If you were worried that Google Reader’s demise would leave you with a lack of RSS reader options, you were horribly wrong — it’s almost as if there’s a new one every week! And this week, it’s AOL’s turn. After a brief tease last week, the company has simultaneously revealed and launched its own RSS reader service called AOL Reader.
AOL Reader is similar to Google Reader in that it’s a website, not an app or browser extension like Feedly was until last week’s introduction of the Feedly Cloud. Also like Google, AOL is offering an API that will allow developers to use the service as a backend for their apps.
Its interface is much like other similar services — multiple columns, folders/categories for feeds and inline article viewing. But AOL Reader has some serious issues that need to be ironed out before it leaves beta, and soon if they want to capitalize on users that are sticking with Google Reader until the very last moment.
First, they need to get their sorting options, er, sorted out. Currently, AOL Reader only allows for the sorting of feed items by source and date. That means there’s no way of clicking ‘All’ and viewing every item from all your feeds, from latest to oldest. That was the default for Google Reader and I’d imagine that most RSS readers use it as their default viewing option as well, since its the one most users will likely be comfortable with.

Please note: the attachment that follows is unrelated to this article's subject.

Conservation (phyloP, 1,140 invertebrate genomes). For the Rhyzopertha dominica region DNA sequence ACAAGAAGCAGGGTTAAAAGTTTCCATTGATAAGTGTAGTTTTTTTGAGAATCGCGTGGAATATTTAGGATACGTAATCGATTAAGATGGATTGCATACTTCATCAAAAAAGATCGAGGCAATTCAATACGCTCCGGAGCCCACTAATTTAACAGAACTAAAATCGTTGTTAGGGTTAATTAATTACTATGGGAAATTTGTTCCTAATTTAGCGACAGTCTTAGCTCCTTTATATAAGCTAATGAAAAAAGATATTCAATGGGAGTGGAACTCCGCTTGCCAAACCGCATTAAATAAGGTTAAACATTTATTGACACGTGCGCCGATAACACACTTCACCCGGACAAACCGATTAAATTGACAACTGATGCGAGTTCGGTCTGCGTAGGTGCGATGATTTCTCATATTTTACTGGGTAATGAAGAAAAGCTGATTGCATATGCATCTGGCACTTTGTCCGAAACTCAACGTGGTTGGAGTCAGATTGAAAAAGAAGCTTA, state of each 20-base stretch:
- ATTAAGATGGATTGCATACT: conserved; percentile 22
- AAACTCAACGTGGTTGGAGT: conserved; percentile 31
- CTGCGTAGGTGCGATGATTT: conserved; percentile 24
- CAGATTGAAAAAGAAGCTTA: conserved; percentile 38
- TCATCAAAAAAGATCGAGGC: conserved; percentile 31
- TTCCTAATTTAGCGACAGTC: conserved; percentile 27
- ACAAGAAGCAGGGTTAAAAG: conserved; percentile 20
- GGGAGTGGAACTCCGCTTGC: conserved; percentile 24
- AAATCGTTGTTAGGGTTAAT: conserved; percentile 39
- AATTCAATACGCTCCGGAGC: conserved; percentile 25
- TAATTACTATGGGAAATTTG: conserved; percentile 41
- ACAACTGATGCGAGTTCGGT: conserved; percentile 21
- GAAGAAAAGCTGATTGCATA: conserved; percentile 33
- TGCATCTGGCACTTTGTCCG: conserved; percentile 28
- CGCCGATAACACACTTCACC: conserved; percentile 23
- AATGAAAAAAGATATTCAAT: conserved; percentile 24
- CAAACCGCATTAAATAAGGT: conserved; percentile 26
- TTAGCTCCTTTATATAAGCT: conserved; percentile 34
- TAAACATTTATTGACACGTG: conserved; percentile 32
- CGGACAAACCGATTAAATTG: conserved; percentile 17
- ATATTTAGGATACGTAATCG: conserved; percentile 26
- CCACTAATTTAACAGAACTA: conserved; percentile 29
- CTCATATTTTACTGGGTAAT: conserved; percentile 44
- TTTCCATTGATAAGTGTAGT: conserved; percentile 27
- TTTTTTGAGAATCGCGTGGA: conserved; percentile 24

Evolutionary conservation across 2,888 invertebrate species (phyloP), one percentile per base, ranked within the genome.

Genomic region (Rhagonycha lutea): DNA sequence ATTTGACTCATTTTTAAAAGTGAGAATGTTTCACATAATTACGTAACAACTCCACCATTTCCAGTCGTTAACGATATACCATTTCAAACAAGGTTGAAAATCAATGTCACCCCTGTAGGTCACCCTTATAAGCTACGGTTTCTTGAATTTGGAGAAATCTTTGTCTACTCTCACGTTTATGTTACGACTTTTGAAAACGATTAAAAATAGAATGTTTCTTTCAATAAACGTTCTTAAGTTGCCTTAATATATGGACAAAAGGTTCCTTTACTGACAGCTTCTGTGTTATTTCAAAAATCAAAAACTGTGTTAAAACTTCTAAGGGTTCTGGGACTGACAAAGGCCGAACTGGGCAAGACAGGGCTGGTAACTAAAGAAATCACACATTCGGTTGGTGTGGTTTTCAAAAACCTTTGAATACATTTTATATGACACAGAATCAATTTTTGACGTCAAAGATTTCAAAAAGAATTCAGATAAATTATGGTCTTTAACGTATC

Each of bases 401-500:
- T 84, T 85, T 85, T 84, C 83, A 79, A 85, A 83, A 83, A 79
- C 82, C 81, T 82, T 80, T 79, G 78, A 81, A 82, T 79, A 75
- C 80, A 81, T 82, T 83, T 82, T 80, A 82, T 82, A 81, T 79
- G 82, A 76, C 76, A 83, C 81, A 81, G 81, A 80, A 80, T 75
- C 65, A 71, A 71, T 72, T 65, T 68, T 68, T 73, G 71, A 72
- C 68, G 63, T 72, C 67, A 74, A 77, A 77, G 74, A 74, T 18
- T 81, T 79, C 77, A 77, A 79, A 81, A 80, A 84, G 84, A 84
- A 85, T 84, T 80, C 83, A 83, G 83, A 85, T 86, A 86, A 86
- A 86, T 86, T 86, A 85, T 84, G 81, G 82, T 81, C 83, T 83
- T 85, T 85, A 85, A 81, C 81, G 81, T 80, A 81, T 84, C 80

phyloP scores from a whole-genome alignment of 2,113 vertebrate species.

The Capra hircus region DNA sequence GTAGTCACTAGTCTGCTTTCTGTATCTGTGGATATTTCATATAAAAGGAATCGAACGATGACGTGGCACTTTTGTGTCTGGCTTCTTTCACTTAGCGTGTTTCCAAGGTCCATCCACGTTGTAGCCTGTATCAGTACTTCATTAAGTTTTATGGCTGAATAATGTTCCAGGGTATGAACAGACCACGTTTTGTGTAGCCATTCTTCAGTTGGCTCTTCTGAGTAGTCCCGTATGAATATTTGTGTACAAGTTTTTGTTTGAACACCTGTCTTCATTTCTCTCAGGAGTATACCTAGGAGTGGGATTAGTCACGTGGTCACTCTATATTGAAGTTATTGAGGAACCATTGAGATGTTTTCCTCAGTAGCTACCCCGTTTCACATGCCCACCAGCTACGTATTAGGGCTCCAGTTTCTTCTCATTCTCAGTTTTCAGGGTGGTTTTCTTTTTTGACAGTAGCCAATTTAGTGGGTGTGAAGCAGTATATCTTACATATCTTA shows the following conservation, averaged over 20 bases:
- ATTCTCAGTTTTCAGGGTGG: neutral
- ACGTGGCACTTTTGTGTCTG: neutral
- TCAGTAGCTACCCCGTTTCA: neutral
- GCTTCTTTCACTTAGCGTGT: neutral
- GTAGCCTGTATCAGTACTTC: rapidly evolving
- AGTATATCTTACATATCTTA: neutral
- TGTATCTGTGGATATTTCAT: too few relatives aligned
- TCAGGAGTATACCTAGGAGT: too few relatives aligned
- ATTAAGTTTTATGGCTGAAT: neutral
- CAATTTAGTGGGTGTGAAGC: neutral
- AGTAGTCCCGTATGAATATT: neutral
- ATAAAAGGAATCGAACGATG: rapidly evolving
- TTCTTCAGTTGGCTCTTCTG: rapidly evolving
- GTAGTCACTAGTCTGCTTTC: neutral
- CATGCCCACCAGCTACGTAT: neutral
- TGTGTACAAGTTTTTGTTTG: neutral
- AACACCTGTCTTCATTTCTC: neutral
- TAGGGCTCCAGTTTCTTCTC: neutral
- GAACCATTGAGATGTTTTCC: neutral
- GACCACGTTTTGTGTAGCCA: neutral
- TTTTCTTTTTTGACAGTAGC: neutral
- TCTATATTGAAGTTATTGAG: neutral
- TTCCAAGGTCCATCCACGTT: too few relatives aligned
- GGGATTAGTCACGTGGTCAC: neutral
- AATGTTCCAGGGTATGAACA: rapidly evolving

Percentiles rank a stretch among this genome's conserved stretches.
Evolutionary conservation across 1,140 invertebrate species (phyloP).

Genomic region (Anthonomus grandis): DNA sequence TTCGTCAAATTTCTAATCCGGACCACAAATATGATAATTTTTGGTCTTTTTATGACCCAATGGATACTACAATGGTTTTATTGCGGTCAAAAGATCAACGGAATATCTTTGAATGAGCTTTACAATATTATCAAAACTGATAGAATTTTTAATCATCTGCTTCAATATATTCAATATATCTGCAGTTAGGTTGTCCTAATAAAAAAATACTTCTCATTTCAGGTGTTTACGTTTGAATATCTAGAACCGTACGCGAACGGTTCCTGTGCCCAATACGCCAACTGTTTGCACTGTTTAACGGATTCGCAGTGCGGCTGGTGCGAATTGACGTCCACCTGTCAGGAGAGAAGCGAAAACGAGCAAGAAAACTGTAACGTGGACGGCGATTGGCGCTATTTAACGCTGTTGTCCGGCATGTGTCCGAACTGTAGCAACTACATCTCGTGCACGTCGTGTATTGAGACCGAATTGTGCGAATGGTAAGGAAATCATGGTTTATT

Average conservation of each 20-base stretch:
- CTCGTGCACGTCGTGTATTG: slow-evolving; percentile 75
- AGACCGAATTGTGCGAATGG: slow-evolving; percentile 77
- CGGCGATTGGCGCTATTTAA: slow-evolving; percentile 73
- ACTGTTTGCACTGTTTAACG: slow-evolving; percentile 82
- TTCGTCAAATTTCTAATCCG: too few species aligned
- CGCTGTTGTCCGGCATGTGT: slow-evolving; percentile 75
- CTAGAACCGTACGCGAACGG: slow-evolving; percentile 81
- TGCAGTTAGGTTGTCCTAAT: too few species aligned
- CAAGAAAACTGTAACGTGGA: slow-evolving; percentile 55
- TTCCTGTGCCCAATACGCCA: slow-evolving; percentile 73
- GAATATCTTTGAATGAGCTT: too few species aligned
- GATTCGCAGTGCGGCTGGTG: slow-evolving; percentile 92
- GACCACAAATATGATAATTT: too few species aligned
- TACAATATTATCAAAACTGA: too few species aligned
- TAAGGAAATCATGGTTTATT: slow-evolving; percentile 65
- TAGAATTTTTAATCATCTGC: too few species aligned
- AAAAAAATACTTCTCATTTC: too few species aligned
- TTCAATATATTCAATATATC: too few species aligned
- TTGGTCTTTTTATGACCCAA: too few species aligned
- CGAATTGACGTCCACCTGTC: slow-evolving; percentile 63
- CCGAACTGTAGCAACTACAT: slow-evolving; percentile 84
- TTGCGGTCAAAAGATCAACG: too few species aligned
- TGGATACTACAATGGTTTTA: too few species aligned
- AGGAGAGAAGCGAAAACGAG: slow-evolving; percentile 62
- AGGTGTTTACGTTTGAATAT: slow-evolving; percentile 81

Second, there’s currently no one-click option to import your feeds from Google Reader. While you can import them through an OPML file, other services like Feedly offer a seamless transition from Google Reader. It’s definitely not a deal-breaker, but it isn’t a selling point either.
For a service that’s billing itself as a replacement for Google Reader, it’s a little baffling that the two things that would make it easy for people to switch are currently non-existent. With Google set to shutdown Reader next week, it would be wise for AOL’s Reader team to get those two things out the door. If those things aren’t an issue for you, however, you can sign up for the AOL Reader beta right here.
And for everyone else that might still be looking for their next home after Google Reader, give Feedly a look.